CALIFORNIA—With great power comes great responsibility. A similar logic applies to many professionals in the workforce, who are required to follow rules tailored to their job if they want to keep the licensing which allows them to work in said job. Knowledge of the rules and their punishments will help build a safer environment for client and licensee alike and allow them to better utilize their respective rights.
As summer gives way to fall, workers seeking to change careers in 2021 and 2022 should take note that there are many laws that are specific to a profession. Often, even acts which may seem innocent are forbidden.
“A barber must have clean tools, even if customer does not care. A nurse cannot have an inappropriate relationship with patient. A construction licensee must have contract before doing work. He can’t just tell the homeowner that he will build a pool for $10,000,” said California deputy attorney general Michael Yi, who specializes in matters of professional licensing. The regulations are necessary for reasons such as sanitation and legal liability.
Licensees would have already learned the laws related to their job as part of their education. However, they are less likely to know laws about the persecution and punishment of licensees. “The regular people don’t find out about these laws until they get in trouble,” Mr. Yi said.
There are a whole host of laws related to the process of judging a licensee, called the Administrative Procedure Act. There is no need to know all of them, but there are a few useful facts to know. Once a licensee commits a violation, the punishment for it is not carried out immediately. A court is held in which the prosecutors present their evidence and the licensees are able to defend themselves.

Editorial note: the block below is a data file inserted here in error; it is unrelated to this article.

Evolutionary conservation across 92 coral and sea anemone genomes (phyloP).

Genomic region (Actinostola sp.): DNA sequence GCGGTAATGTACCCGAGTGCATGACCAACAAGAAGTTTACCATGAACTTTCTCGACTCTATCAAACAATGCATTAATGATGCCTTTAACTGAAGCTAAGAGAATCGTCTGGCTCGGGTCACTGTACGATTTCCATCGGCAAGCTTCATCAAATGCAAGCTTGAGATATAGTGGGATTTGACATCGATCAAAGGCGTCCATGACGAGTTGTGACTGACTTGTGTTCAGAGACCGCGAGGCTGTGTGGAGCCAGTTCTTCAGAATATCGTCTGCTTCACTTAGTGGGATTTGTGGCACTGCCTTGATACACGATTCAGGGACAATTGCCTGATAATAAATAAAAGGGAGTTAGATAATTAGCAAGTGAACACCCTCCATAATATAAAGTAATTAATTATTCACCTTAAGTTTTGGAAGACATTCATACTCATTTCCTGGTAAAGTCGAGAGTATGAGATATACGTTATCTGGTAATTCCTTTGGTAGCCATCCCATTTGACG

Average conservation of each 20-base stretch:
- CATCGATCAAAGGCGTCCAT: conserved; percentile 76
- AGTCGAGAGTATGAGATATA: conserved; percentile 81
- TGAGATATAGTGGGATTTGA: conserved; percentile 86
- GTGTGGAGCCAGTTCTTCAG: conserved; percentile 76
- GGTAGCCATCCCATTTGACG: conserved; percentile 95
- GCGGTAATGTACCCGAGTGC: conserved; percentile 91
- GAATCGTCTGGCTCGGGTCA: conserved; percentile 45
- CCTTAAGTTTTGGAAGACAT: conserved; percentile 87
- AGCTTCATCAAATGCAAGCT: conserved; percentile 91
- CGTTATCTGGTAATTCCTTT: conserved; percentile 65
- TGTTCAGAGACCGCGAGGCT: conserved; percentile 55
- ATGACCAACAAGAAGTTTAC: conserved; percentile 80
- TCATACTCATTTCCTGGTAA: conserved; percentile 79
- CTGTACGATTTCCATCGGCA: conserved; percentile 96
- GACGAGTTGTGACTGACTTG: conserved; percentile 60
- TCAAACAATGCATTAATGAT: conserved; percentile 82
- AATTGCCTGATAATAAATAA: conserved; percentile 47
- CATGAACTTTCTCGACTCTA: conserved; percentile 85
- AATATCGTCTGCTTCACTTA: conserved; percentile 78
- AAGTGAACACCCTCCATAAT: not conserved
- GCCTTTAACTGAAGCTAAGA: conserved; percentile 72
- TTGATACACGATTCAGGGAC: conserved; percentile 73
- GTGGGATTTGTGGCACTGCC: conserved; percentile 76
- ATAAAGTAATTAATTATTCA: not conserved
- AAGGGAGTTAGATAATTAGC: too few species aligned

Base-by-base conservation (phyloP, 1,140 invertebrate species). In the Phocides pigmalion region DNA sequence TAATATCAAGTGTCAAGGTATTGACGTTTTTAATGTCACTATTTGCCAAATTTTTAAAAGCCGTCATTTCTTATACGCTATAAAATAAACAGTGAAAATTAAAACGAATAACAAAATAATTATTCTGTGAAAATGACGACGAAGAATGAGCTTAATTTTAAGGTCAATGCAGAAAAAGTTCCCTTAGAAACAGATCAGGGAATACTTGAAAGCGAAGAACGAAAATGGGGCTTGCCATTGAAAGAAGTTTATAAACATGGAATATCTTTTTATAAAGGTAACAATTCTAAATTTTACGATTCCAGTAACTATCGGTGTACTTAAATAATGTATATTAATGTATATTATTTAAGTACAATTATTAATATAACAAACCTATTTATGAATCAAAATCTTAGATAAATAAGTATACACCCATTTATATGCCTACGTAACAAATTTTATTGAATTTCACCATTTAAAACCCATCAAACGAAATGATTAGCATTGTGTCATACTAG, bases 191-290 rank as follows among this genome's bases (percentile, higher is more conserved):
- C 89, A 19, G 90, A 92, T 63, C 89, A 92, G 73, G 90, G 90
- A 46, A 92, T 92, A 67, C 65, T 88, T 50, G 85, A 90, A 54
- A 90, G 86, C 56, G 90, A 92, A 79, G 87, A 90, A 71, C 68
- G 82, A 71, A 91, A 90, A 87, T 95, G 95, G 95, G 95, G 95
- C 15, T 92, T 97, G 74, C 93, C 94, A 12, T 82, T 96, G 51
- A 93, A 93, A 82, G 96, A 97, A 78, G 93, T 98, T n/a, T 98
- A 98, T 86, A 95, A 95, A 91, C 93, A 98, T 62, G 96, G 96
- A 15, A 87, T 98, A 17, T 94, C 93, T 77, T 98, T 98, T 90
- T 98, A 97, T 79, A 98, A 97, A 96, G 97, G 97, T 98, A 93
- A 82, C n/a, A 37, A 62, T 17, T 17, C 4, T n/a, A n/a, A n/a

The punishments for violations are probation, suspension, and revocation. Probation is where the licensee retains their license but has to “report, and you have to… you know, take classes. And you have to follow a bunch of rules for whatever it is, one year, two years, five years,” said Mr. Yi. Suspension is when a license is actually taken back, but only for around 30-60 days. Last is revocation, where the license is taken back. Be in mind, it is still possible to have your license reissued. In order to do so, a licensee must cause no further trouble, gather recommendation letters, receive education, and file a Petition of Reinstatement asking to get their license back. Basically, the licensee must regain the trust of the authorities. The lengths for suspensions are quite long, as they commonly go up to fifteen or twenty years.
Often, a public reproval is sent to the licensee before having legal proceedings. As Mr. Yi described the situation: “Licensee, this is what you’re doing wrong, you have 90 days to fix the problem. So if they don’t fix the problem, then we get the case. But if they do fix the problem, then we never find out about it.”
Another key detail is that — while it may seem obvious — punishments are worsened if the licensee attempts to hide their violation.
To close with advice for current and potential rule breakers: Get help from your lawyer, not your opponents. The agencies (those who are trying to punish you) have no reason to help you, and their deputy attorney generals (prosecutors) are legally unable to, even for simple questions about legal facts.